Firenze Trattoria: Rich aromas of Tuscany set the mood
When the two of us want to celebrate a romantic occasion like Valentine’s Day or an anniversary, only a certain kind of restaurant will do. Lately we’ve been drawn to the soft light, impeccable service, and delectable offerings of Firenze Trattoria in Salem.
This little hideaway fills up fast and doesn’t take reservations, so we like to arrive as early as 5:30 p.m. Admittedly, that’s not a very romantic hour for a dinner date — it’s when other restaurants are wooing diners with early-bird specials. But having arrived at Firenze once at 6 p.m. and encountered a line of people shivering on the sidewalk, we now take no chances.
A few weeks ago, when one of our birthdays coincided with our 33⅓ -year wedding anniversary (it’s a third of a century — doesn’t that merit a dinner out?), we headed to Firenze Trattoria.
“Firenze” is Italian for Florence, the capital of Tuscany, and Tuscany is synonymous with romance, as anyone who’s seen “A Room with a View,” “Under the Tuscan Sun,” and scads of similar movies knows.
On the dark blustery night of our most recent visit, warm light from the tiny restaurant’s front windows beckoned us like a sauna in the Arctic. Inside, French retro-pop played at low volume. (It’s an Italian restaurant, yes, but not a “Volare” kind of place.) Anticipation being a key ingredient of romance, the rich aromas of Tuscany wafting from the kitchen put us in the right frame of mind.
We normally skimp on lunch before visiting Firenze so that we’re hungry enough to order with abandon. On this last visit, while relishing our grilled and fileted branzino, spooning up the gnocchi with shrimp and mushrooms, and sharing the crostini and cheese, we asked ourselves why this place strikes us — and a number of our friends — as the perfect spot for a romantic night out.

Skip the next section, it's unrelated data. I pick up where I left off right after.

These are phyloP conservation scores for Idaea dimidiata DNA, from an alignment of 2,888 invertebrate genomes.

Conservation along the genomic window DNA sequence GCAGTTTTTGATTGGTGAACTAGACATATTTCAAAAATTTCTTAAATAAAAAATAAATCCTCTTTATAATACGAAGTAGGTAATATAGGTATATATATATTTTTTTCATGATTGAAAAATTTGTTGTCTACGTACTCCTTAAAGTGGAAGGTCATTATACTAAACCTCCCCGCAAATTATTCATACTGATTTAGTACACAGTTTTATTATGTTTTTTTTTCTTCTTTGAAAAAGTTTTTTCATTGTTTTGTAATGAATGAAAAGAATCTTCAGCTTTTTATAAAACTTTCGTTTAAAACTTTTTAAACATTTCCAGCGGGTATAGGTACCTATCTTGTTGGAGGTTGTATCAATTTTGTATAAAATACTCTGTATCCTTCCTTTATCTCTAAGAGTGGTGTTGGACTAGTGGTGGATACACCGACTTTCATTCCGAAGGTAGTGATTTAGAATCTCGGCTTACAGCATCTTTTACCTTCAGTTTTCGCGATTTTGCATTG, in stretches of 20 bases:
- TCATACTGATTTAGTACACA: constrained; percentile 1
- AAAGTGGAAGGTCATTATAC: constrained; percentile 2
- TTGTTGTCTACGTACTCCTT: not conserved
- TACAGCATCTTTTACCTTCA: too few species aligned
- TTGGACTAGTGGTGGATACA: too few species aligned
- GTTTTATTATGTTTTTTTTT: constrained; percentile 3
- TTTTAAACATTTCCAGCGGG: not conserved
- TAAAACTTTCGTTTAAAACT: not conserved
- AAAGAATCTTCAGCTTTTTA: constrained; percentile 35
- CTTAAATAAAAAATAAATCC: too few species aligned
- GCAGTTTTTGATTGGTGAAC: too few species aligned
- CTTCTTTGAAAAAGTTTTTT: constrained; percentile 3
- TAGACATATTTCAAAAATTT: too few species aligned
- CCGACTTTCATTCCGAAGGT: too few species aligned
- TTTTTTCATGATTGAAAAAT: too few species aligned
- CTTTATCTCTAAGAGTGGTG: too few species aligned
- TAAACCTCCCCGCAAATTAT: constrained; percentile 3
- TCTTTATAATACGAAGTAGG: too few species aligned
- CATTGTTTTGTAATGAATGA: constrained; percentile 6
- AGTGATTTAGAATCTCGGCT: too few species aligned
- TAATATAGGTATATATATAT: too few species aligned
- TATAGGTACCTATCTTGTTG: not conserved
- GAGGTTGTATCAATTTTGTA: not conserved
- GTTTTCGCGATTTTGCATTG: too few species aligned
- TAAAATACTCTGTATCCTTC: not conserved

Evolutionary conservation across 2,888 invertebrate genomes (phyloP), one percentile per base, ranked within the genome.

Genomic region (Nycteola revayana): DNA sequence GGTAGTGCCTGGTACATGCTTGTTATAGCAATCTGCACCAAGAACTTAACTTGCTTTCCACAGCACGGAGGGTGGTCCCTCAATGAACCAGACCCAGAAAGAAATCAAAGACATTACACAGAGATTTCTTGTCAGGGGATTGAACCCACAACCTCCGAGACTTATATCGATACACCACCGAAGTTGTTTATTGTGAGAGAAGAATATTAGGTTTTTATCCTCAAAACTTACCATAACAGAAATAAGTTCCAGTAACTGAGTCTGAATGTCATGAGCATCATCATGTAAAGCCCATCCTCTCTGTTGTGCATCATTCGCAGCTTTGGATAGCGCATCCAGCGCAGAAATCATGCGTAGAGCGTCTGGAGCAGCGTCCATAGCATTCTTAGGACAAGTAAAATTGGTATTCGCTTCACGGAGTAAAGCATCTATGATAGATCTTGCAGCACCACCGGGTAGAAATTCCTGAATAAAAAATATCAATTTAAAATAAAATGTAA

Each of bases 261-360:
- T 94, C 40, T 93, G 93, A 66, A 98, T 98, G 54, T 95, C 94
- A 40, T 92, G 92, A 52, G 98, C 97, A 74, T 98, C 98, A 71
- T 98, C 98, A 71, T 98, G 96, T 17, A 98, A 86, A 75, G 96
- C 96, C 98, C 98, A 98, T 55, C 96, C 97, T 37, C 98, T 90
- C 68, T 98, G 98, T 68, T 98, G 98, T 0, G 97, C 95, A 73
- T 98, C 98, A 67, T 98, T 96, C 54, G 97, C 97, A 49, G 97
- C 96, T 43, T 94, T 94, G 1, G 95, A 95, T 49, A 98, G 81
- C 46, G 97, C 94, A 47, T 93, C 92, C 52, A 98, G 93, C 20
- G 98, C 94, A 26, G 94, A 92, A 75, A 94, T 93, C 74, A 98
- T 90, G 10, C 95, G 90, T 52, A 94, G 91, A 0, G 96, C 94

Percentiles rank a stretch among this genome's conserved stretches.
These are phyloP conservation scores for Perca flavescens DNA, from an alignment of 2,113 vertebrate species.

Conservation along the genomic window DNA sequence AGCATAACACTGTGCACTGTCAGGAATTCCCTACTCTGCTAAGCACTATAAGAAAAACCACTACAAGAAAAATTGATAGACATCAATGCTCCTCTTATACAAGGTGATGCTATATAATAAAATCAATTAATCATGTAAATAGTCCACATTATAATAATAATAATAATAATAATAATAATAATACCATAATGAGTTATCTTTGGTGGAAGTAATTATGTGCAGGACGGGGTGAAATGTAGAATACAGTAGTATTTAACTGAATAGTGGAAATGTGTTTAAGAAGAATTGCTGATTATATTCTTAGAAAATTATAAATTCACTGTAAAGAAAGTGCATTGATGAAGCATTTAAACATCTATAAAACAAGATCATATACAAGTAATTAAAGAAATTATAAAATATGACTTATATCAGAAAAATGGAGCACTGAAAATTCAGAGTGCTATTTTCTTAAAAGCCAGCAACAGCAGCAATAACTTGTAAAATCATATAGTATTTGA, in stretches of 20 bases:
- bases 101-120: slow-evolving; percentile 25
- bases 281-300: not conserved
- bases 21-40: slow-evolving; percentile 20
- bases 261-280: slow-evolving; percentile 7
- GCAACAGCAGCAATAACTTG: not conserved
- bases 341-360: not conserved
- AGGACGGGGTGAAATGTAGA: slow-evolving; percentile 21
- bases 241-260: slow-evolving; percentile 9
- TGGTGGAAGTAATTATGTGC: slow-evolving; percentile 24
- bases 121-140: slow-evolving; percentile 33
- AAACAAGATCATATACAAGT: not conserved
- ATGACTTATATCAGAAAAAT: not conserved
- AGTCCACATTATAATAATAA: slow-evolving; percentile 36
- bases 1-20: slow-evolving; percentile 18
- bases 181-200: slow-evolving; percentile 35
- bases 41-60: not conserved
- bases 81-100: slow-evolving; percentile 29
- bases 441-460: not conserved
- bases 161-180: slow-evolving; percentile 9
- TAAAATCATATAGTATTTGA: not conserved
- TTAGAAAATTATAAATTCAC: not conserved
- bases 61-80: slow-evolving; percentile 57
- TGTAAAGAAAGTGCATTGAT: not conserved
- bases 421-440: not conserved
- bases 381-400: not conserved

Part of it has to do with its personal touch. As often as not, we’re waited on by Andi Kociaj, co-owner of the restaurant with his brother Zamir, the chef. The brothers are Albanian natives who moved to Florence as boys. Any time the owner of a restaurant prepares a meal just for you and the other owner brings it out to you with quiet pride, it’s surely a special occasion.
Part of it has to do with the intimate dining room. The tables, covered with crisp white tablecloths, are small and square, so you sit close enough to your partners to study their faces, share bites of food, and clink wine glasses with ease. That intimacy feels old-world. It transports you far from the United States, where everything is big and getting bigger.
And here there’s the physical sensation of warmth, especially on a raw night. At Firenze, it’s a full-body feel: The peach-yellow walls induce a feeling of comfort; the dishes — whether roasted vegetables or herbed beans — stimulate with their bright colors and heat.
It may help the ambiance, if not the bottom line, that the restaurant lacks a bar. After-work cocktails can be fun if you’re the one drinking them, but if you want a quiet dinner for two, an active bar scene can be an impediment (they do serve beer and wine).
If your taste runs to swankier surroundings and trendier dishes, Alto Forno in Peabody, with its chic dining room, superb food, and top-level service, is a sure way to impress your valentine. For those who prefer French cooking, small plates, and an intimate cafe atmosphere, Duckworth’s Bistrot in Gloucester is our idea of culinary romance. Both places take reservations, but Duckworth’s tends to get booked up weeks in advance. Note to readers: Valentine’s Day is only 11 days away.
For us, a key ingredient of romance is authenticity, and there’s nothing fake about Firenze. You’re not subjected to giant photo murals of the Amalfi Coast or to opera singers in training moving among the tables (yes, this can happen in the North End). Here the core of the experience, plain and simple, is the delicious, lovingly prepared food. Is there anything more romantic than that?
Firenze Trattoria, 2 Lynde St., Salem. 978-219-1188, www.firenzesalem.com.